Beyond the deferred payment structure, the other "reason" to give him 7 years is that it would be pretty standard. Teams sign position players through age 36. It has happened so often that it's pretty clear that teams collectively decided that they are reasonable risks through 36. (Maybe it was that secret insurance report all those years ago.) Maybe the statnerds have convinced them not to go behind 34 or 36 now -- or at least to only do so for deferral reasons.

At 8%, break-even between 3/$120 and 5/$150 is 2/$24 for years 4 and 5. That is 40/40/40/12/12 is about the same NPV as 30/30/30/30/30. But again at that point a team decides (a) given $/WAR and inflation, he's probably worth 2/$24 at ages 33-34 and (b) would they prefer the first structure or the second structure or (as seems more common) a back-loaded structure that makes it a 5/$155-160 deal with the same NPV?

BTW, if you think 8% is too high, lowering the discount rate increases the size of the gap between 3/$120 and 5/$150. At 5% return, you'd have to go to about 3/$143 to match the NPV of 5/$150.

I assume there's also a precedent/psychological barrier teams don't want to cross. If Martinez is "worth" $40 M a year, then what do teams say when Machado says (a) I'm as good or better than JD; (b) I'm 5 years younger; so (c) I want 8/$340 (4 year $40; 4 years $45)? Teams don't like crossing major AAV barriers and it seems particularly unlikely they'd want to do it with a flash in the pan like Martinez. Even if it makes financial sense, there's no way a team will make Martinez, by far, the highest-paid player in the game. (I believe this year, Trout will officially have the highest AAV among position players at $34 followed by Miggy at $32 then I think it's either Cespedes or Stanton at <$30. In a market like that, I don't think teams want to find out what happens after somebody offers Martinez $40.)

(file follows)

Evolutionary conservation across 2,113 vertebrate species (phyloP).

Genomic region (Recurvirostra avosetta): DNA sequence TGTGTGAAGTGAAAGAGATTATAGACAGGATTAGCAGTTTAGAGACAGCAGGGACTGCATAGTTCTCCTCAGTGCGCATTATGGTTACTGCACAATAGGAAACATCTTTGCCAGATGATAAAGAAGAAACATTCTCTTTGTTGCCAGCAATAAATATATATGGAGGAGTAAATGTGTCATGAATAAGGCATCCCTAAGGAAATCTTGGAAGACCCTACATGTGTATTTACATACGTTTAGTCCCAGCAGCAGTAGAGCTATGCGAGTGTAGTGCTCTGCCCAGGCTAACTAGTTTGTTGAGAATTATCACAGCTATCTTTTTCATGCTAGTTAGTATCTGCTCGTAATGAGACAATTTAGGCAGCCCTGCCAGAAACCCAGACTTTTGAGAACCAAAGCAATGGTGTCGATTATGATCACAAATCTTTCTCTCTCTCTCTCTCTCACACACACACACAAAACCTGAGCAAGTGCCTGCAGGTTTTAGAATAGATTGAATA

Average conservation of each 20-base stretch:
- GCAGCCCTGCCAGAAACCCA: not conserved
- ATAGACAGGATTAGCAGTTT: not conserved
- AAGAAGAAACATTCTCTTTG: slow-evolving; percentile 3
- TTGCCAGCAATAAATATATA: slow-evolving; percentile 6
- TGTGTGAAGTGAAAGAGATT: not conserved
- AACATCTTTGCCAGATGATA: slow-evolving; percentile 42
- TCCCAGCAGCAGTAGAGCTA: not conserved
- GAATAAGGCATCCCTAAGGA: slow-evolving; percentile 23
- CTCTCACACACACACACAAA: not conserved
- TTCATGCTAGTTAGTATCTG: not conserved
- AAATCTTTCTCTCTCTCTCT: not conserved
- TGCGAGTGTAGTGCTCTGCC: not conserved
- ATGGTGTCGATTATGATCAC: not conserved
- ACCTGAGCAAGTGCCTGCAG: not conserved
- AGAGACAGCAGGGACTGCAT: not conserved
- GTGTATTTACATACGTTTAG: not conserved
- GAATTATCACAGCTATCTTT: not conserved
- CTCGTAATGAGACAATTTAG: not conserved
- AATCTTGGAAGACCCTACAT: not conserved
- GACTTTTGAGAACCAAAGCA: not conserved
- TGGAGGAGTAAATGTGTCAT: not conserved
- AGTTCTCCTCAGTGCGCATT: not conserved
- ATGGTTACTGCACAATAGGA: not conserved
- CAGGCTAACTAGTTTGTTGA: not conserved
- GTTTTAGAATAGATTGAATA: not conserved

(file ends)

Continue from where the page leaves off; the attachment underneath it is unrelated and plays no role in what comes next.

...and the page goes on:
If anything, I'd think teams would be more interested in these types of contracts for older pitchers. They could go bust/injured at any time and, at that age, once they do they rarely bounce back. Maybe 3/$105 for Arrieta is sufficiently more attractive than 5/$125 ... though still we're talking just 2/$20 for the extra years which is Jason Hammel money.
   14. cardsfanboy Posted: January 06, 2018 at 04:34 PM (#5602038)

That's a rather expansive definition of "competitive" teams. Four finished 2017 between 13 & 22 games off the pace.


The Rays and Royals finished 80-82, every other team on that list finished over .500. In the AL 85 wins made it to the post season last year, 87 in the NL. I'm pretty sure every one of those teams I listed believe they are competitive.
   15. ptodd Posted: January 06, 2018 at 04:53 PM (#5602047)
Extra years for a lower AAV makes perfect sense for the Red Sox at DH. Especially if Boras hands Them Arrieta for 4 years and there is no NTC for JDM

That said JDM will get pull happy at Fenway and mess up his swing. Sign Matt Holliday for 1/12 or whatever or maybe Bruce if the years and dollars drop
   16. 6 - 4 - 3 Posted: January 06, 2018 at 05:57 PM (#5602102)
According to Fangraphs' projections, the Rays are projected at 80-82 again. However, only 5 teams are projected with winning records (BOS, CLE, HOU, MIN, NYA). Along with the Rays, the Angels and Royals are also projected at 80-82.